This blog was created from an interview with Joseph Kao, creator of iAwake’s Journey to the Center of the Self, and iAwake’s CEO John Dupuy, by Heidi Mitchell, who has been working with John for 11 years as assistant and editor. John introduced her to Integral theory and practice and brainwave entrainment enhanced meditation in 2007. Heidi is also a freelance editor of nonfiction books, blogs, and web sites. She can be reached at
Beware simple answers to complex problems, or easy methods for accomplishing difficult goals. If you combine this maxim with the advice to be skeptical of any claims that are being made in order to sell you something – then ironically you have a simple method (perhaps I should call it an “elegant” method) for protecting yourself from most scams and cons. Actually the application of this combination of maxims can be complex, but what it does do is trigger doubt and skeptical analysis. (And to be clear I am not saying that all simple solutions must be wrong – you should just beware them, meaning your skeptical senses should be tingling.)
“A quite different phenomenon results when stereophonic earphones are used and the signals are applied separately to each ear. Under the right circumstances beats can be perceived, but they are of an entirely different character. They are called binaural beats. . . . Binaural beats require the combined action of both ears. They exist as a consequence of the interaction of perceptions within the brain.”
According to a recent study published in the British journal Heart, slow or meditative music is a proven stress buster, so set your dial to a soothing station during your commute. And, if you're stuck in a traffic jam, sneak in this quick exercise: Grab your steering wheel and clench the muscles in your fingers, arms, shoulders and back. Do this until your muscles begin to tremble (about 45 seconds), then release. You'll produce a wave of relief in your upper neck and arms all the way down to your fingers. Just make sure your foot is on the brake when you let go of the wheel! (FYI: pink noise is the newest tool for reducing stress.)
Theta brainwaves are next highest in frequency above delta and are especially important for many people using brainwave entrainment and meditation because theta waves are at a threshold, forming a link between wakefulness and the subconscious mind. Theta waves bridge between our awake self and the creative and insightful understandings from below our conscious awareness, and while they are not common in awake adults, they are normative for children under 13 years old. 

Most programs start at a work/life busy brain Beta frequency of twenty light flashes per second (20Hz) and slowly ramp them down to Alpha (relaxation and meditation) at 8-12 HZ, Theta (deep relaxation and dreaming) at 4-8 Hz) and Delta (dreamless deep relaxation) of .5-4Hz. We have taken measurements at Mass General with state of the art EEG equipment and have seen a slowing of the brain waves from Beta to Theta in two minutes and complete brain wave harmonization in the left, right, anterior, posterior and occipital regions of the brain.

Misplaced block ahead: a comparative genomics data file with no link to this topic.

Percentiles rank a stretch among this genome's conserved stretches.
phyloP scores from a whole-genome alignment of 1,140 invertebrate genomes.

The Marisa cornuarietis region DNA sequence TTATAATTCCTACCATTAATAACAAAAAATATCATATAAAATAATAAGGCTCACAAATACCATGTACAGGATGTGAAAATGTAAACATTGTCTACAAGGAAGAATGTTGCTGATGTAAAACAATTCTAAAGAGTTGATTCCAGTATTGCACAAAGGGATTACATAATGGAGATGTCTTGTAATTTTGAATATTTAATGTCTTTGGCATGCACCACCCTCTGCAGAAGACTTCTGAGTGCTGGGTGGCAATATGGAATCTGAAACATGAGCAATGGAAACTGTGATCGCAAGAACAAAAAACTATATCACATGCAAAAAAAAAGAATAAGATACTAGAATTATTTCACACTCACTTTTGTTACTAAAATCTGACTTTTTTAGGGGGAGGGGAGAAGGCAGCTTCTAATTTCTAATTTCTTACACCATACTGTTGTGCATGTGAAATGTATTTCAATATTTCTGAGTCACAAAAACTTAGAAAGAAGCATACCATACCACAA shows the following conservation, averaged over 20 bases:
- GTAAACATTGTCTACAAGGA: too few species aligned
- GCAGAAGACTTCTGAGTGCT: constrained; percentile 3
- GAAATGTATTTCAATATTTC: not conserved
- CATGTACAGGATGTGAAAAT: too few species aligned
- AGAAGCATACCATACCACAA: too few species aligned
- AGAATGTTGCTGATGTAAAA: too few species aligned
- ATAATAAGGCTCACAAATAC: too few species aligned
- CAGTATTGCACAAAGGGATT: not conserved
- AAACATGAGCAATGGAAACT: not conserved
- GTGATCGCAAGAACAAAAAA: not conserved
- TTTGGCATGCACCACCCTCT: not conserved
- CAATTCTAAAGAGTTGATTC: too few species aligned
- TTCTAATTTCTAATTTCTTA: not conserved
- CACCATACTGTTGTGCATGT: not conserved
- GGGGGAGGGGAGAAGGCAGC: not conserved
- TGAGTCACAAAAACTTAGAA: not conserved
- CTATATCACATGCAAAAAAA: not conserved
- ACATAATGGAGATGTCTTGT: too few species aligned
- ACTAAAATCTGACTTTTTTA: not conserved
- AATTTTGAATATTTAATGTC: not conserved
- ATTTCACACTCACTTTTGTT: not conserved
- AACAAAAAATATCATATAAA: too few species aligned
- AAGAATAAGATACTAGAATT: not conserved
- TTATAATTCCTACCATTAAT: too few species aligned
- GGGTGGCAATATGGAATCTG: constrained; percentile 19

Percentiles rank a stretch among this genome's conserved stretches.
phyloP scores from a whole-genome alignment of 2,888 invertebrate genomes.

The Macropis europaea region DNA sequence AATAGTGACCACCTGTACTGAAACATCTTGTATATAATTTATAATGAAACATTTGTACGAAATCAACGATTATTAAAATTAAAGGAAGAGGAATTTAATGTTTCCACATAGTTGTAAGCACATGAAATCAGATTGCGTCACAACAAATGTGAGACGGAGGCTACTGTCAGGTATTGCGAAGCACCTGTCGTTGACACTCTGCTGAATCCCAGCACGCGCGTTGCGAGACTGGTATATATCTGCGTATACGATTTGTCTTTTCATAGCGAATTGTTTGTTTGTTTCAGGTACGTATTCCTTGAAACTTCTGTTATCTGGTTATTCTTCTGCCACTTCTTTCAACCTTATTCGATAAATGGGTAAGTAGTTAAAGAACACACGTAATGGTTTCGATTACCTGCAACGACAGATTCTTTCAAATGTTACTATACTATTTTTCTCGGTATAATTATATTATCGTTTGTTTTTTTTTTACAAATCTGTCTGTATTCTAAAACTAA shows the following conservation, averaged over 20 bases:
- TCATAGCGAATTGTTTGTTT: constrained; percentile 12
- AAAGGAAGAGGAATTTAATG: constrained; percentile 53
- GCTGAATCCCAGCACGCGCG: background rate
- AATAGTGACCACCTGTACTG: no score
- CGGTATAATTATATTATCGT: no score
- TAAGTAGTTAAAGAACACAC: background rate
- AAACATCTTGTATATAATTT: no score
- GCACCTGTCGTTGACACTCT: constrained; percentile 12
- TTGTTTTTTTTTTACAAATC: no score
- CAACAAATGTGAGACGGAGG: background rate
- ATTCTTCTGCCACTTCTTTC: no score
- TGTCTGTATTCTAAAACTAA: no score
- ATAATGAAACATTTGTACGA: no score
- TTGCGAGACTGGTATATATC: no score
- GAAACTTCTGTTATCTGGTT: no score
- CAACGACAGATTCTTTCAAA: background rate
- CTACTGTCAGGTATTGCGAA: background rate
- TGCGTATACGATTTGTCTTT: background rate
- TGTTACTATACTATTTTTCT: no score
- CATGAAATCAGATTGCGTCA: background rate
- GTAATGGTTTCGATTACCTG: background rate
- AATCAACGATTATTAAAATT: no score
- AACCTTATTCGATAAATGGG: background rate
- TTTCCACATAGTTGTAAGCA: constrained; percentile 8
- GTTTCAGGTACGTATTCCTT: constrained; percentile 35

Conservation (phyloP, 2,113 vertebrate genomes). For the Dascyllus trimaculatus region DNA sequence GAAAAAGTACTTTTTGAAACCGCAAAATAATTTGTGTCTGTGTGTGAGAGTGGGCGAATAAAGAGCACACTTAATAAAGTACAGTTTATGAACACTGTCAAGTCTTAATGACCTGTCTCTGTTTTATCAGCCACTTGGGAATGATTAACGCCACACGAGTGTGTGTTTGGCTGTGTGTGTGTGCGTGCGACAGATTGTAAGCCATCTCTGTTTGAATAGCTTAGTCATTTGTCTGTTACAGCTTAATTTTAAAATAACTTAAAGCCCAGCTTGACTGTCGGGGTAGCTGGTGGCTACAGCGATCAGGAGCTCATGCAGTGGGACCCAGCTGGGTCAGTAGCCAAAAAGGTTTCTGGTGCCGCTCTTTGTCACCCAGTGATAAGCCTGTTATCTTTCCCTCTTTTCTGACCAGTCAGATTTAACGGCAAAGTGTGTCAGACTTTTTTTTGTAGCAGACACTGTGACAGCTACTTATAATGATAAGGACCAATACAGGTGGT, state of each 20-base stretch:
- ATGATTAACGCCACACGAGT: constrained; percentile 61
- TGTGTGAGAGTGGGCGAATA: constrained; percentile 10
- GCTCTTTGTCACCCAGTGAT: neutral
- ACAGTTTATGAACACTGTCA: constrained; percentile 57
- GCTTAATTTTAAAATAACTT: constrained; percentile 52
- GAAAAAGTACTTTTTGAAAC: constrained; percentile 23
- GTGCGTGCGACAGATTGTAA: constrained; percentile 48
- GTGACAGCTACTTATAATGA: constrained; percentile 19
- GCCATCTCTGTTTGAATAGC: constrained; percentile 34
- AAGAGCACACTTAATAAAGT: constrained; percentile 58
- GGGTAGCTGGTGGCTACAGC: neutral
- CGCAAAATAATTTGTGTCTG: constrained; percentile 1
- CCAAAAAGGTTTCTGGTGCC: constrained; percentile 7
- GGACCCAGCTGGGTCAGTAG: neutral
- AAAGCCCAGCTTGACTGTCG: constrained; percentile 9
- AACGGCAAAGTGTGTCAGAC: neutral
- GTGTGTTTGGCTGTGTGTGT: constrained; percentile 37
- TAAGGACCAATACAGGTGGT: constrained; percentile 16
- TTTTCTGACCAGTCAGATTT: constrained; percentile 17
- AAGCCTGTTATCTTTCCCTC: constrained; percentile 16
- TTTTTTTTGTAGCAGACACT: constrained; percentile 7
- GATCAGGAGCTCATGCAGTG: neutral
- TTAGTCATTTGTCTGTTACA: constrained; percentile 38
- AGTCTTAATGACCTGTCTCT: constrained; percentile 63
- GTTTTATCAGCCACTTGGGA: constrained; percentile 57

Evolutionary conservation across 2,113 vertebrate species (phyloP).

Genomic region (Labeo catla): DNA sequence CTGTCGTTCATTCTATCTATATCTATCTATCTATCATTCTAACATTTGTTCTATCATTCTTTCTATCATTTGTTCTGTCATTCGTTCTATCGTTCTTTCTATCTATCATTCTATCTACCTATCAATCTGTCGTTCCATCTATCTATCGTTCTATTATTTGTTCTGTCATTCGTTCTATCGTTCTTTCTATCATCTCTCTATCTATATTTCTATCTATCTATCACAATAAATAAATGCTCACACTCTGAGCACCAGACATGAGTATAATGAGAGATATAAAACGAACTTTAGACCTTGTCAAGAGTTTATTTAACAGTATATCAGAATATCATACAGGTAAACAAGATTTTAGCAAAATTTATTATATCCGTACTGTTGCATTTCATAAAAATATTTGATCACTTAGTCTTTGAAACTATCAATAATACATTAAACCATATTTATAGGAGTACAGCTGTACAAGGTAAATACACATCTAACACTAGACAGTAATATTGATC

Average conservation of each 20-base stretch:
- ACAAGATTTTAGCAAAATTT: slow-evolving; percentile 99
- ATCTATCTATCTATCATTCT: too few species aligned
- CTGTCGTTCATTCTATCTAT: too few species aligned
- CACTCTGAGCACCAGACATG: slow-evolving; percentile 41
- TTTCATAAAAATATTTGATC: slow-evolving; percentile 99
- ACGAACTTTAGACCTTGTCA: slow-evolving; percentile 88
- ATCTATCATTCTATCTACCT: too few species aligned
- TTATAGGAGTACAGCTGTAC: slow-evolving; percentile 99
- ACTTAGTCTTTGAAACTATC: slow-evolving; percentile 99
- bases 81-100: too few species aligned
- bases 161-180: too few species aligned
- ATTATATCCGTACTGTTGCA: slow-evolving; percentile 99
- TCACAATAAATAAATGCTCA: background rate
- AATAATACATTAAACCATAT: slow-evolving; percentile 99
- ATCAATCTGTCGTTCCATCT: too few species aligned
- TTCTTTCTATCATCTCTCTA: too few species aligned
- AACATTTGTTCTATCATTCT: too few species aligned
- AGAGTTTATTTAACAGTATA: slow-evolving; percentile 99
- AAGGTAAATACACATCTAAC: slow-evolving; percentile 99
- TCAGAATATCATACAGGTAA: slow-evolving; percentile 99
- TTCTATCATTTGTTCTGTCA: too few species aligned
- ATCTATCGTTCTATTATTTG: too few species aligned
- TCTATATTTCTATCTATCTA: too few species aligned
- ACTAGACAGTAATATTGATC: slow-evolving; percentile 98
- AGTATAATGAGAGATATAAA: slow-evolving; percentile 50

While the physiological and psychological processes being uncovered by brain science in the study of brainwaves is sometimes complex and still being investigated, certain basic principles are well-established, easily understood, and helpful for achieving the most effectively use of brainwave entrainment when seeking relaxation, improved sleep, lowering of anxiety, or other goals. This important background information and scientific knowledge presented here includes: 

Your brain operates at certain levels of activity – the normal waking, active Beta, the meditative Alpha, the asleep-and-dreaming or deep meditative Theta, and the deep sleep/unconscious Delta. Beta is characterized by one thing we all want to get away from – stress.But that brainwave state has its place. It’s the action mode, and that’s the way it should be! If we’re not alert when we’re awake, bad things can happen, right?
While the physiological and psychological processes being uncovered by brain science in the study of brainwaves is sometimes complex and still being investigated, certain basic principles are well-established, easily understood, and helpful for achieving the most effectively use of brainwave entrainment when seeking relaxation, improved sleep, lowering of anxiety, or other goals. This important background information and scientific knowledge presented here includes: 

Building on guided imagery, you can also imagine yourself achieving goals like becoming healthier and more relaxed, doing well at tasks, and handling conflict in better ways. Also, visualizing yourself doing well on tasks you’re trying to master actually functions like physical practice, so you can improve your performance through ​​visualizations as well.

Several adaptogenic herbs and essential oils have been shown to improve anxiety symptoms by reducing the effects that stress and cortisol have on the body. Adaptogens (including ginseng, ashwagandga, maca, rhodiola, holy basil and cocoa) are a unique class of healing plants that balance, restore and protect the body and make it easier to handle stress by regulating hormones and physiological functions.